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Susan E. Grey
Organized labor has a tremendous impact on our lives. Yet it seems that students have little understanding of the function of labor groups. It is with the hope of creating more educated and aware consumers and workers that I feel that it is important to undertake the teaching of this unit.
Students will also be able to relate this material to information on organized labor in the 20th century. It is my intention in this unit to show students that labor organizations developed to protect the rights of individual workers to promote the interests of workers as a group. The unit will begin with a brief discussion of the growth of industry in 19th century Connecticut and the subsequent development of a labor force. There will be a description of working conditions and the factors which caused the laborers to organize. I will then give a short explanation of the early unions and their functions. The labor legislation of 19th century Connecticut will be examined, both as a result of the efforts of labor organizations, and for its impact on labor. Where possible, the material will be related to events on the national level.
The second part of the unit will focus on the Norwalk hatters, especially during the last quarter of the century. The hatters’ strike will provide the basis for a discussion of the goals of both labor and management, the tactics and the accomplishments of each. The unit concludes with an analysis of the accomplishments and failures of organized labor to date. I hope that teachers will use this material to draw comparisons and contrasts between organized labor in the 19th century and organized labor today.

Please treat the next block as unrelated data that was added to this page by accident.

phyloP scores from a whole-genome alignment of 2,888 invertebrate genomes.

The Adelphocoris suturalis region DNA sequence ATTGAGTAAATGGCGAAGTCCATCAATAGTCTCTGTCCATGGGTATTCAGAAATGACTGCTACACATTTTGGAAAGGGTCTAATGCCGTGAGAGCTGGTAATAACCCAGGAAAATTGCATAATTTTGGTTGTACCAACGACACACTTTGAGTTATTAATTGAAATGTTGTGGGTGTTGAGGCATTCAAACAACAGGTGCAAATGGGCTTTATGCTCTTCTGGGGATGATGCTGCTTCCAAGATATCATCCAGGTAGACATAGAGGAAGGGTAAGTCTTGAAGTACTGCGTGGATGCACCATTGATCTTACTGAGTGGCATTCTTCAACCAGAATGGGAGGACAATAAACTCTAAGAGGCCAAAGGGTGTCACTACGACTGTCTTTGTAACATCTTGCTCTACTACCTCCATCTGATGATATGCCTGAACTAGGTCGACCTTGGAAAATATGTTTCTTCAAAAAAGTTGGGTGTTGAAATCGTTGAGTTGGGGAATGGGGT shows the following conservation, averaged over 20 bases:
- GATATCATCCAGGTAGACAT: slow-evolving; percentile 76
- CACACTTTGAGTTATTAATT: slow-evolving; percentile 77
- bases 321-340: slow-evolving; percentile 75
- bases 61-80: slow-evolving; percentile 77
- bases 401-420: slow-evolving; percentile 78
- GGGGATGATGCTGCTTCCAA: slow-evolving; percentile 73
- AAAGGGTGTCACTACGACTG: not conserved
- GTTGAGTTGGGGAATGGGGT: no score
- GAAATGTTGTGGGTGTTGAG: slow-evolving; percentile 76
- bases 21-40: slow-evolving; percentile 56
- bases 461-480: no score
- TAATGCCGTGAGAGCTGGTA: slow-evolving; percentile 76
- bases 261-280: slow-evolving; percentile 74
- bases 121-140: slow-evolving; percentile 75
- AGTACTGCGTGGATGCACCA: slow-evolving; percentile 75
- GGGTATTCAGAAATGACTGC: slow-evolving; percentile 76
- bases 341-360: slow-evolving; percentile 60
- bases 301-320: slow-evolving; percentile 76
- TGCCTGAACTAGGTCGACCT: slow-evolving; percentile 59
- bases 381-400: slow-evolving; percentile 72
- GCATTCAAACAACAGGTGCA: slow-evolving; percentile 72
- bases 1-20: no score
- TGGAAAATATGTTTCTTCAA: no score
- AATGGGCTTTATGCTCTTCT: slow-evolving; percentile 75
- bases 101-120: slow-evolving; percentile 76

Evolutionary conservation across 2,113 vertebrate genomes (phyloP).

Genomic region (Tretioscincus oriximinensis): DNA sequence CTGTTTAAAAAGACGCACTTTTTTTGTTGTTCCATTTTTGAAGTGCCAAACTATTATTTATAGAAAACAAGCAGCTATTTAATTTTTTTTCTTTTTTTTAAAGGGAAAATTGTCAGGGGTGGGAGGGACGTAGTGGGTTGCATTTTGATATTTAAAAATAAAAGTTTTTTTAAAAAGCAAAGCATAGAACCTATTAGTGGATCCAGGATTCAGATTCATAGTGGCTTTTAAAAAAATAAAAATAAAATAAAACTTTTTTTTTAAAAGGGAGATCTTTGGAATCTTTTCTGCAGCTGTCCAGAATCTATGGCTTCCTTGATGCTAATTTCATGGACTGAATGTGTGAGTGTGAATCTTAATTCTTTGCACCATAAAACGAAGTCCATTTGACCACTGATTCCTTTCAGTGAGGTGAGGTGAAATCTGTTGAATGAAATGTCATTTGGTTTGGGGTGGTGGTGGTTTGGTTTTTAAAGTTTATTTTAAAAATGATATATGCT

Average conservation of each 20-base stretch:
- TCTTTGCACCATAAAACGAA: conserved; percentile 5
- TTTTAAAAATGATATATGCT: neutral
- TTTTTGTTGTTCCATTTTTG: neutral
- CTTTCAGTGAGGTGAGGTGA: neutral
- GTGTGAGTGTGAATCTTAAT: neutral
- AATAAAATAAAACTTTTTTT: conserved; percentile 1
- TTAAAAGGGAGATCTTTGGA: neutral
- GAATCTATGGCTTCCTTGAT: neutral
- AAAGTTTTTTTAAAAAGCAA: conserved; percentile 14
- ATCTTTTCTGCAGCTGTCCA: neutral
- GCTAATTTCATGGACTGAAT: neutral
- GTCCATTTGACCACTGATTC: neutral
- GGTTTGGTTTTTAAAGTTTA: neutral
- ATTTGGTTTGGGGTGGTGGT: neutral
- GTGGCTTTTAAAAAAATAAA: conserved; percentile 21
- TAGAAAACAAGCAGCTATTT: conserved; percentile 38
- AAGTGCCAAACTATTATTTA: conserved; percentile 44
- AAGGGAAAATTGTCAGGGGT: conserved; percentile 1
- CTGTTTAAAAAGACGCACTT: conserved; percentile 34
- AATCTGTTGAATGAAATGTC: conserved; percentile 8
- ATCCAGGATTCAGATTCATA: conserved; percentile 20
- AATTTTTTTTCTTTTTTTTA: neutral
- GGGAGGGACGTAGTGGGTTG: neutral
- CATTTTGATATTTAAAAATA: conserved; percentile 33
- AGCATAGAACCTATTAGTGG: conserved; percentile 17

This unit is designed for a three week period to be used with senior high school students. It is my hope that the study of this topic will be exciting for students and teachers and will stimulate an interest in current labor affairs. I also hope to use the study of local events to enliven history for my students and to create an interest in and concern for their communities.